Wednesday afternoon the Cygnus spacecraft and its return payload of space station "trash" was expected to make reentry into the earth's atmosphere, breaking up and burning up somewhere over the Pacific Ocean.
The Dulles-based Orbital Sciences Corp.'s commercial spacecraft performed "flawlessly" from its initial launch from Virginia on September 18, to its being unlatched from the huge robotic arm on the International Space Station (ISS) on Tuesday.
The Cygnus ferried 1,300 pounds of food, clothing, tools and student science experiments to the ISS aboard an Antares rocket. The launch on Sept. 18 took place in Virginia, at the Mid-Atlantic Regional Spaceport, or MARS, on Wallop's Island.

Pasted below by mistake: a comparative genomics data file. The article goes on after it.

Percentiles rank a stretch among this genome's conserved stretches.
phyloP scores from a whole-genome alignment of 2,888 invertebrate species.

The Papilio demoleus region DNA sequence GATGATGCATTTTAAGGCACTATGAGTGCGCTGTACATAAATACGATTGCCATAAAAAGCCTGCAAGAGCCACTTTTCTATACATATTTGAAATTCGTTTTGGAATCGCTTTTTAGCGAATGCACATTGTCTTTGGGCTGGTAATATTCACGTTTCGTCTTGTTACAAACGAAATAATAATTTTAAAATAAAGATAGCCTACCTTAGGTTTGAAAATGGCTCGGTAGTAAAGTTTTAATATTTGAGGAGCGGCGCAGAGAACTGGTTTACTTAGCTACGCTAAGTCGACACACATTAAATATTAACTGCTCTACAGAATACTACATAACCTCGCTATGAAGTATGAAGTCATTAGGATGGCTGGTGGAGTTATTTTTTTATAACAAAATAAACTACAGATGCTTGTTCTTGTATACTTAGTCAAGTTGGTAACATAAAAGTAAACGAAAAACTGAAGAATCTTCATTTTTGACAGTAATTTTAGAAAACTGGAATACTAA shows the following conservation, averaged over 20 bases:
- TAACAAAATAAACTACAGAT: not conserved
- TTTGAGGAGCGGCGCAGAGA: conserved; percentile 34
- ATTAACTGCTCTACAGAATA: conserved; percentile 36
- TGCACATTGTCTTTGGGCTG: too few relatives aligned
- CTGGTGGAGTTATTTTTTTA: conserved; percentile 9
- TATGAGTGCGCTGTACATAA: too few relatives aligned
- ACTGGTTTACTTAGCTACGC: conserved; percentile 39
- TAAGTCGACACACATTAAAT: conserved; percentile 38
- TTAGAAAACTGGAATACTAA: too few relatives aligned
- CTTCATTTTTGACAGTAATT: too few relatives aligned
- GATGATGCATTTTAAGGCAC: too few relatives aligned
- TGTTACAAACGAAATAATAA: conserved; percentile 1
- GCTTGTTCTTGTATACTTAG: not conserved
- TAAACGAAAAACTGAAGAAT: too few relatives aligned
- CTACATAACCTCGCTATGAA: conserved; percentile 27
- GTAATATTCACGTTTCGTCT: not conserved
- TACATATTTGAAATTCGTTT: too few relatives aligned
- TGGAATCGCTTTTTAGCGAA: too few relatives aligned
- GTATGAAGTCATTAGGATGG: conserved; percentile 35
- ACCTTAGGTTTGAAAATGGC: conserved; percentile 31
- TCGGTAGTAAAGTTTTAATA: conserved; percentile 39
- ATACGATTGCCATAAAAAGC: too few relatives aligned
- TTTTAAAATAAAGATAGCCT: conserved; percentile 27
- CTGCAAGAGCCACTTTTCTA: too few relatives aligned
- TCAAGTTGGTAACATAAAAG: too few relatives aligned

NASA will spend the next several weeks examining the entire demonstration, from the first launch through Cygnus's reentry and destruction. If everything checks out, Orbital Sciences Corp. will get the balance of its $288 million Commercial Orbital Transportation Services contract, opening the way for the company to develop, build and ultimately fly cargo spacecraft.
With NASA's approval of the demonstration, it opens the way for Orbital to fulfill A $1.9 billion NASA Commercial Resupply Services contract, and become only the second company hired to do so. California-based SpaceX began missions last year out of Florida.
Orbital's contract calls for eight resupply missions to launch out of MARS on Wallop's Island. The first mission could come as early as December of 2013.
Virginia Governor Bob McDonnell and other state leaders have worked hard to make the MARS facility a major hub for the commercial space industry, and this contract for Orbital Sciences Corp. is not only a "feather in the cap" for the company, but for Virginia's new chapter in the "space coast" as well.